Infidelity, extortion and cyber insurance

The Ashley Madison scandal illustrated a dynamic new risk associated with cyber liability – one that could cost both brokers and their clients



In 2015, a group calling itself The Impact Team stole user data from one of the Internet’s most notorious dating websites.
Operating under the provocative slogan “Life is short. Have an affair,” is a service designed to enable users to engage in extramarital romances. Though the site was frequently the target of severe moral critiques, users were able to operate under relative anonymity.
All of that changed in mid-July when The Impact Team announced it had gained access to 37 million profiles containing such sensitive information as sexual fantasies, credit card data and nude photographs. Hackers demanded that the website close or face the publication of the information – something that happened a month later.
Avid Life Media, which owns Ashley Madison, was almost immediately hit with a $578 million class-action lawsuit, and CEO Noel Biderman was forced to resign.
While the incident and subsequent events seem to mirror recent cybercrimes on organizations like Target and Home Depot, they actually expose a new threat that is growing in frequency and presents new opportunities for brokers to provide related coverage.
“Technically speaking, this is actually a case of cyber extortion,” says Brian Rosenbaum, national cyber and privacy practice leader at Aon Risk Services. “Sometimes it’s motivated by political views, and sometimes it’s for financial gain, but either way, it involves someone threatening to release information in order to force a company to do something.”
In Ashley Madison’s case, the would-be vigilantes asserted that they were acting in consumers’ defense, as the website’s $19 fee to remove personal data was ineffective and “their purchase details are not removed as promised, and include real name and address, which is of course the most important information the users want removed.”
While this motive for cyber extortion is highly uncommon, the act itself is seemingly not. Despite a lack of firm statistics – few companies want to admit they’ve been the victim of extortion – anecdotal evidence suggests it’s on the rise.
“Cyber extortion is on the upswing now,” Rosenbaum says. “Years ago it wasn’t a big issue, but there’s been a lot of development of malware and intrusion software that make cyber extortion more viable now.”
Even tech companies are vulnerable. Cyber attacks demanding ransom money have hit such savvy organizations as Vimeo, Meetup, Basecamp, and MailChimp.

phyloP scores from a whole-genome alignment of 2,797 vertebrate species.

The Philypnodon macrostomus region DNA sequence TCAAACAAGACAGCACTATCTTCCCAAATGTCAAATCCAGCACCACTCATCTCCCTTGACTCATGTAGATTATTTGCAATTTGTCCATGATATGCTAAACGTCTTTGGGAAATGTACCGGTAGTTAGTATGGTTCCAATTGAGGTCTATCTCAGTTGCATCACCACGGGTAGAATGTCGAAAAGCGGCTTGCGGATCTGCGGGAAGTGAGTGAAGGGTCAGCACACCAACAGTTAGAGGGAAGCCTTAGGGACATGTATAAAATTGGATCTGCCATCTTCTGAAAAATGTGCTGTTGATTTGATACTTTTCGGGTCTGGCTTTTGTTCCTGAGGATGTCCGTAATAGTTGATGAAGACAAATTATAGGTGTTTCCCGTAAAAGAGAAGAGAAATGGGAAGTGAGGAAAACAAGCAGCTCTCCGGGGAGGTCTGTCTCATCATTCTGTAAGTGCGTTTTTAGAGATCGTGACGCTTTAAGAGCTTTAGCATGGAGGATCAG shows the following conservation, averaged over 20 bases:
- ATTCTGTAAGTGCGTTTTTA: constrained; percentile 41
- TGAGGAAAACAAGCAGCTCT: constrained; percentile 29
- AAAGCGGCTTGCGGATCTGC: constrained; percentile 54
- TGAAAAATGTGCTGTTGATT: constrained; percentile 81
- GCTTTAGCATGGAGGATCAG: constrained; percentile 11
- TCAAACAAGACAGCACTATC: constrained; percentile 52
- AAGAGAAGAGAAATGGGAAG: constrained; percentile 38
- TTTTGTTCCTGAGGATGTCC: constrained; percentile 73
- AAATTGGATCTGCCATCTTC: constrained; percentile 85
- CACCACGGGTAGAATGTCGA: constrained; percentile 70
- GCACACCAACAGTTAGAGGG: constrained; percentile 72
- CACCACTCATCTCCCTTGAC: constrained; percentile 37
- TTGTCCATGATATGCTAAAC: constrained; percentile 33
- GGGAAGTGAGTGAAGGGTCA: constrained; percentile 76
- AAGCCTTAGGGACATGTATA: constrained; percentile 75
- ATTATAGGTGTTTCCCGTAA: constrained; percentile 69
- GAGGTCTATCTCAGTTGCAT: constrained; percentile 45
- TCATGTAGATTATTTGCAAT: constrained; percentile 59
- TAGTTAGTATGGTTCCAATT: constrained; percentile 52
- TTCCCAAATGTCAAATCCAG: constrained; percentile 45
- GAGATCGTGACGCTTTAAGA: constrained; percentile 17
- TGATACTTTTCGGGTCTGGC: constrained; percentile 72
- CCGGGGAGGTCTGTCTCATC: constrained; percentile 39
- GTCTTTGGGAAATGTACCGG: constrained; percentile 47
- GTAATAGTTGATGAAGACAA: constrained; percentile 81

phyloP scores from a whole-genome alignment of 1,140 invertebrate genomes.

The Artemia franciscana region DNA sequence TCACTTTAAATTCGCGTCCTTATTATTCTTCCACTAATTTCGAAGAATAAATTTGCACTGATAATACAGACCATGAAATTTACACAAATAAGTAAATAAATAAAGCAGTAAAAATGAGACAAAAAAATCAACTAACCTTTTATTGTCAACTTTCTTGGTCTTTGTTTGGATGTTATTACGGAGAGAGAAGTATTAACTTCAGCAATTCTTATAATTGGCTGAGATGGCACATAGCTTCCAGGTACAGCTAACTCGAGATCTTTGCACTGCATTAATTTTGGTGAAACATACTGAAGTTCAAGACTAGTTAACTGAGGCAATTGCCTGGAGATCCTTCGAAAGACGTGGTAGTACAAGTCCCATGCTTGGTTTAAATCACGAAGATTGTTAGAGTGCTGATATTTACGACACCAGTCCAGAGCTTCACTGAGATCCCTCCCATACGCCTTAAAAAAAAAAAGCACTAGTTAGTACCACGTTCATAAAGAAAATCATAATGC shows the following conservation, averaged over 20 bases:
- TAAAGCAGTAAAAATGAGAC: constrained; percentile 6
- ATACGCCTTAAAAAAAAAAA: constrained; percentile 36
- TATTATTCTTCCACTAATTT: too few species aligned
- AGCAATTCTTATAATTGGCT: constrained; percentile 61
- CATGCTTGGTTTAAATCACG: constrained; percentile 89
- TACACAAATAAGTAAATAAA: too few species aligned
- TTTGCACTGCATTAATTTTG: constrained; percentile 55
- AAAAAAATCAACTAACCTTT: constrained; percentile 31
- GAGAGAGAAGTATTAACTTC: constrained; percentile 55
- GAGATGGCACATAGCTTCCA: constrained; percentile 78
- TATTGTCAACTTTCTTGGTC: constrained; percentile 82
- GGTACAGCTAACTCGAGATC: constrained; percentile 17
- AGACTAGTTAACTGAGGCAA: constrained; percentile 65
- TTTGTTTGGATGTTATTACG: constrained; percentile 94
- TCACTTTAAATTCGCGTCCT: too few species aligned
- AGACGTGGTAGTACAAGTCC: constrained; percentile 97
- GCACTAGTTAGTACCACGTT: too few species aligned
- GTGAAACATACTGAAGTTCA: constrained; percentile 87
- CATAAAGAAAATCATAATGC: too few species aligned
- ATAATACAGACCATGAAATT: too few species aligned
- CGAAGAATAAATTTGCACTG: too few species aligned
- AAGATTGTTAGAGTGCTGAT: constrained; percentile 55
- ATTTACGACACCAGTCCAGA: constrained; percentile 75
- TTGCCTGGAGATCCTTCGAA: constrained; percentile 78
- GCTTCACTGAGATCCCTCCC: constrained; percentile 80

Hackers certainly have the means to release the information, and it often has a devastating impact on the business. In addition to the class-action lawsuit facing Avid Life Media, cyber insurance spectators watched this April as cyber criminals released via WikiLeaks several embarrassing emails from Sony Pictures executives obtained during the 2014 breach of the entertainment company.
“Cyber breaches are now not a simple ‘one-time event,’ as many other types of risk can be,” says Jack Elliott-Frey, a broker with cyber insurance specialist SafeOnline. “What we have seen with Sony is the determination by hackers, once inside the network, to extract as much information as possible and drip-feed it via the most destructive channels – in this case, the media – over a certain period of time.”
Although these hacks are often sustained, Elliott-Frey notes that cyber policies should also consider what happens when the attacks finally cease.
“It demonstrates the importance of a cyber policy that covers not only preventative techniques, but also a post-breach strategy involving IT forensics or other third parties that can assess and help your organization prepare for any further damaging events.”
As for the more financially obvious fallout related to extortion, Rosenbaum encourages brokers to help business owners locate suitable cyber coverage that includes protection against this new and emerging risk.
“A cyber policy is what we call a cafeteria type policy. It has various insuring agreements that cover different risks,” he says.
“Cyber extortion is an insuring agreement, and with this coverage, if somebody infiltrates your system and holds you for ransom, your insurance will pay the ransom and extra expenses needed to terminate the extortion.”
Rosenbaum differentiates this from kidnap, ransom and extortion policies, which protect the enterprise itself, but not outside parties affected by a breach. “In Ashley Madison’s case, the threat was to release customers’ personal information. Kidnap, ransom and extortion would cover the company’s own intellectual property, but a cyber extortion policy would cover the third party information of the insured,” he says.
While Rosenbaum acknowledges that “regulatory intervention in the risk transfer consideration is not unprecedented,” he feels that mandating this type of coverage on a widespread basis would be too much of a hurdle since it would be “a monumental task” to delineate which industries are high-risk.
Still, while it’s not officially regulated for most enterprises, he sees a need for many private-sector organizations to require a certain baseline of coverage before they enter into an agreement with another entity.
“A lot of industries have made this a contractual obligation,” he says. “[They’re] essentially saying, ‘Want to do business with us? Then buy this insurance.’”

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